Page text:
Individual therapy is a directed conversation between you and your therapist. Your therapist may want to know what brought you to therapy at this time, what you hope to achieve/change through therapy, what your early years were like for you.
You can also ask questions of your therapist. The therapist’s goal is to establish a relationship with you during the therapy hour which includes healthy boundaries, mutual trust, mutual respect, active listening and questioning. Your therapist may take notes during the session which will be kept confidentially. You may be given “homework” to complete before the next session.
Your therapist will talk with you about the therapy approach which she suggests. All will be explained and you may agree or not.Most sessions will last an hour. Some sessions may be longer by mutual consent. If you have had previous therapy your therapist may ask what was helpful for you and what was not helpful.
Please call Laura with any questions or concerns.
Group Therapy can be an alternative or an addition to individual or relationship therapy. There are many forms of group therapy, such as psychoeducational, psychodynamic, interpersonal, and supportive.The following are brief descriptions of the types of groups that may be offered:
Psychoeducational Groups often have a teaching component wherein the group leader will present you with information on a specific topic such as anxiety, depression, healthy relationships etc. There may be time allocated for questions, sharing personal experiences and strategies, or discussions during group time and/or you may prefer to speak with the therapist privately afterward. Group size may vary from 6 to 12 people.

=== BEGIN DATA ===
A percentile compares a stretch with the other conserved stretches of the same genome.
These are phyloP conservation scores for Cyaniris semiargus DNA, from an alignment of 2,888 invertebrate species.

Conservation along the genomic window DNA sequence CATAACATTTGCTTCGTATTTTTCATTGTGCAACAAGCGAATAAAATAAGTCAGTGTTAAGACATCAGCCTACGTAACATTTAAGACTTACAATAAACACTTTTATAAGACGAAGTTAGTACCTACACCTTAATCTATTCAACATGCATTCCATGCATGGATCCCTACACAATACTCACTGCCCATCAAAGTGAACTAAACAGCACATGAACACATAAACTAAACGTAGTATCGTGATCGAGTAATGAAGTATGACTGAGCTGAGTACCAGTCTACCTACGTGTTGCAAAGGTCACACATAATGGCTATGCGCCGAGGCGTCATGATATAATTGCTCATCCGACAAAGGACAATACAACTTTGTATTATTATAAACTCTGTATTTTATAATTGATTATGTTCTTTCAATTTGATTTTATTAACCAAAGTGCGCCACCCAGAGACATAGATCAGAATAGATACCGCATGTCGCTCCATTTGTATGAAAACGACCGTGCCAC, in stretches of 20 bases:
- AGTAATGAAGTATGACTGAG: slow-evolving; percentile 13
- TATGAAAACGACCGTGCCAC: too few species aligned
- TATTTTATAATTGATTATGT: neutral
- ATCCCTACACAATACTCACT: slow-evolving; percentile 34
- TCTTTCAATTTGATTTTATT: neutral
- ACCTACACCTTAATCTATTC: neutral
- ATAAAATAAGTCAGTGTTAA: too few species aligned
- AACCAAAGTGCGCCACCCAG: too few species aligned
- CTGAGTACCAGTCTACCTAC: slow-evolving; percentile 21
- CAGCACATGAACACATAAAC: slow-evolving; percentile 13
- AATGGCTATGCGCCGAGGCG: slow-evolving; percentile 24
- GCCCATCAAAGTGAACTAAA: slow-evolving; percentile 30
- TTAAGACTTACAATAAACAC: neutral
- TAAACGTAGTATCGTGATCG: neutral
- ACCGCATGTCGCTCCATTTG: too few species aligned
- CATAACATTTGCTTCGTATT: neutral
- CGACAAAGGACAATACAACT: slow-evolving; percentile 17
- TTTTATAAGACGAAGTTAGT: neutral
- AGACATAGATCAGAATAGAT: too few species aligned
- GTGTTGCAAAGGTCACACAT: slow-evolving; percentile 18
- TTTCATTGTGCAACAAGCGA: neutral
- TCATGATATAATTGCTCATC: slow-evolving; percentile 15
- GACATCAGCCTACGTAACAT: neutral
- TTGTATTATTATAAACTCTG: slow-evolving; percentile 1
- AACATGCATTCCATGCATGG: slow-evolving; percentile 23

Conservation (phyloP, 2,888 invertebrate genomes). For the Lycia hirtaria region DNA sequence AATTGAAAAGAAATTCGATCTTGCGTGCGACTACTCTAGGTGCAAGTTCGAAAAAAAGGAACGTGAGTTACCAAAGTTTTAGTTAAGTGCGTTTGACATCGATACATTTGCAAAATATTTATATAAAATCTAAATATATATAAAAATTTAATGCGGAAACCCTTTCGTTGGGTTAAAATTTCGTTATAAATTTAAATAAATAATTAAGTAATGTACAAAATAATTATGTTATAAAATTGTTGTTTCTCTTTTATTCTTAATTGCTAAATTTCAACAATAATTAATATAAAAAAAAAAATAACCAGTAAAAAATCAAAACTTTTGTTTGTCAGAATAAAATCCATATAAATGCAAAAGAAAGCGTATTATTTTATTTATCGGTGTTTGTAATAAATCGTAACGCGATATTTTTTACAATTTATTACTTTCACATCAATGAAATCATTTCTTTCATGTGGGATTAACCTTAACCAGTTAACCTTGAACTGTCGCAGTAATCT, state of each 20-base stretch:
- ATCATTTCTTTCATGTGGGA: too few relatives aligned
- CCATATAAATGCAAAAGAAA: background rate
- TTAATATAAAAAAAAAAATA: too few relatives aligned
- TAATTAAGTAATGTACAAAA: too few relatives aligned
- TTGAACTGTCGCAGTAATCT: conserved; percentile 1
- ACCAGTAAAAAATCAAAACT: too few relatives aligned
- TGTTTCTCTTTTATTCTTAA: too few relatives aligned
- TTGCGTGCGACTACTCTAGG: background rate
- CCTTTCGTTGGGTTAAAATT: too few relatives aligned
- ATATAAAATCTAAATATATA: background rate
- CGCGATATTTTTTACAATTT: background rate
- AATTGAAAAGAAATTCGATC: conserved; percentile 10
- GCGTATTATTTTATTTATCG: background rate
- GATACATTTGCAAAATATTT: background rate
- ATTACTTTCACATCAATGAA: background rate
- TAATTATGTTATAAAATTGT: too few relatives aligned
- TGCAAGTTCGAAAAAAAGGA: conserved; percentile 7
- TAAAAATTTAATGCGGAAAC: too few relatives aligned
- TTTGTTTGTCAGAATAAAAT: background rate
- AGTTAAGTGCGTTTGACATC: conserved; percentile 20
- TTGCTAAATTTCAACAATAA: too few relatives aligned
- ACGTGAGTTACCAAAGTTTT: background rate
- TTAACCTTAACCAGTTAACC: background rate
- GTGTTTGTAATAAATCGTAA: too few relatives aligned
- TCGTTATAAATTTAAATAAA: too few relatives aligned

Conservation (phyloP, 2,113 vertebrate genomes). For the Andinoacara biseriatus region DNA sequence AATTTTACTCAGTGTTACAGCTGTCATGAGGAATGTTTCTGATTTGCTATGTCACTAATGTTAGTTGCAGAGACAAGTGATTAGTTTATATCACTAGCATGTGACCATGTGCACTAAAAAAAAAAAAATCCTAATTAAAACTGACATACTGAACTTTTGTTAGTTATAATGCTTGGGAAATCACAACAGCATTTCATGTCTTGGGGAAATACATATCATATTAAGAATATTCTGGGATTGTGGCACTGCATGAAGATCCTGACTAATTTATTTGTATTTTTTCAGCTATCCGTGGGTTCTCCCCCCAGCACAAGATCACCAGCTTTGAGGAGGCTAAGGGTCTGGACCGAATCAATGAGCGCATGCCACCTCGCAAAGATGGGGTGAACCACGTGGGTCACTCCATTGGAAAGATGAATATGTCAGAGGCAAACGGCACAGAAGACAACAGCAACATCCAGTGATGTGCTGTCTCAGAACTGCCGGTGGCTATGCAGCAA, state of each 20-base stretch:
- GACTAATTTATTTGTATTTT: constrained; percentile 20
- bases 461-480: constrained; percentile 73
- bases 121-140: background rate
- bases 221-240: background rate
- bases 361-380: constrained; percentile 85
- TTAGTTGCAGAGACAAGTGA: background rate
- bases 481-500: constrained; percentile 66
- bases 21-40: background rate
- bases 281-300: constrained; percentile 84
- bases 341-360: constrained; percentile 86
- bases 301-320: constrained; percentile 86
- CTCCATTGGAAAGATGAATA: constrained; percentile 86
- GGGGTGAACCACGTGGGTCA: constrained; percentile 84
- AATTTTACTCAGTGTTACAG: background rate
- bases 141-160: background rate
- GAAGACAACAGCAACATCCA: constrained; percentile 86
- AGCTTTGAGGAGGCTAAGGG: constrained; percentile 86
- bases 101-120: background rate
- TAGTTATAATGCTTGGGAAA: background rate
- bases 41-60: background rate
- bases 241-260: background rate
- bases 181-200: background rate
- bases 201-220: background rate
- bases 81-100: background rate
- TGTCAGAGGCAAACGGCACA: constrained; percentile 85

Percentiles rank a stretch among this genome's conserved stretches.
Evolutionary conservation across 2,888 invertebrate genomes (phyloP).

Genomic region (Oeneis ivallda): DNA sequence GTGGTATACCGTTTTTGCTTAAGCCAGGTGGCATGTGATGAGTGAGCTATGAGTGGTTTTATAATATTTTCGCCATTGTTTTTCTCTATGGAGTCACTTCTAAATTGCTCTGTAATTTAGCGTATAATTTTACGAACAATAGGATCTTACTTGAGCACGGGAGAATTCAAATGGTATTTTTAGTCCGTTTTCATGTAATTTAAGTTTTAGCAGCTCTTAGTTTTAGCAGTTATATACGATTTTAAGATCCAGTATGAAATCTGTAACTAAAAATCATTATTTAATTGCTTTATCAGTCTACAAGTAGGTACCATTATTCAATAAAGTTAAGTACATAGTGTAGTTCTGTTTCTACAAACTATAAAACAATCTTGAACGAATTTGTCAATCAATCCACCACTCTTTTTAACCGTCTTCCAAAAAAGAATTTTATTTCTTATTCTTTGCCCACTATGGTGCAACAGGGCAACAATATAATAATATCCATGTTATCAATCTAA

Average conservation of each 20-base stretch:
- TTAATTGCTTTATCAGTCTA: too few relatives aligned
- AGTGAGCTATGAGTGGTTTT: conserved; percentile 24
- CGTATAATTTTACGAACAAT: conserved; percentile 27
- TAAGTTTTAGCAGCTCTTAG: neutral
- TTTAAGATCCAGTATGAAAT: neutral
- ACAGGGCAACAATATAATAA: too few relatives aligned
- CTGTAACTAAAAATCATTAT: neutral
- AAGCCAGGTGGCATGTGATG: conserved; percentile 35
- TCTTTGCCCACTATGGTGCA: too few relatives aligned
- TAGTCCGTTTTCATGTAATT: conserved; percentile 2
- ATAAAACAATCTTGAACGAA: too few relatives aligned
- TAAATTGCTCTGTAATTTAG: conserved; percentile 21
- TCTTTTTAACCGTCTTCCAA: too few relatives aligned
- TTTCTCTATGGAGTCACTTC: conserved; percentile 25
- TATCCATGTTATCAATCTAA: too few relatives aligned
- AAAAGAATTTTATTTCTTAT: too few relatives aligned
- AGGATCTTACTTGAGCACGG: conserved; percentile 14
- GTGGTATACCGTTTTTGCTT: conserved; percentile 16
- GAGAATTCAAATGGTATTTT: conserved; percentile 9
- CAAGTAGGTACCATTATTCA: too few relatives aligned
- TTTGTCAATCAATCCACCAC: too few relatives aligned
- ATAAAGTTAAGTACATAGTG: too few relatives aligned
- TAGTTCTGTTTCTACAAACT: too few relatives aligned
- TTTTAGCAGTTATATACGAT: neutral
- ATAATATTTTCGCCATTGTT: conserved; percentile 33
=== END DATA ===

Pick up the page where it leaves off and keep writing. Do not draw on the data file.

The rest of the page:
Psychodynamic Groups are process-
Interpersonal Groups focus on the development and maintenance of healthy relationships. Relationships, past and present, may be discussed. Members are encouraged to provide helpful feedback to other members and to be open to receiving similar feedback. The group leader ensures that group is an emotionally safe setting and that each member has an opportunity to speak. The focus is on identifying healthy and unhealthy relationship patterns. Establishment of appropriate boundaries in a relationship is an ongoing discussion. Members are expected to attend all therapy sessions and to be active participants. Group size is optimal at 6-
Supportive Groups are less formal and not necessarily designed to be therapeutic. A goal might be for participants to get to know each other so that they can interact socially outside of group. Supportive groups may be larger (10-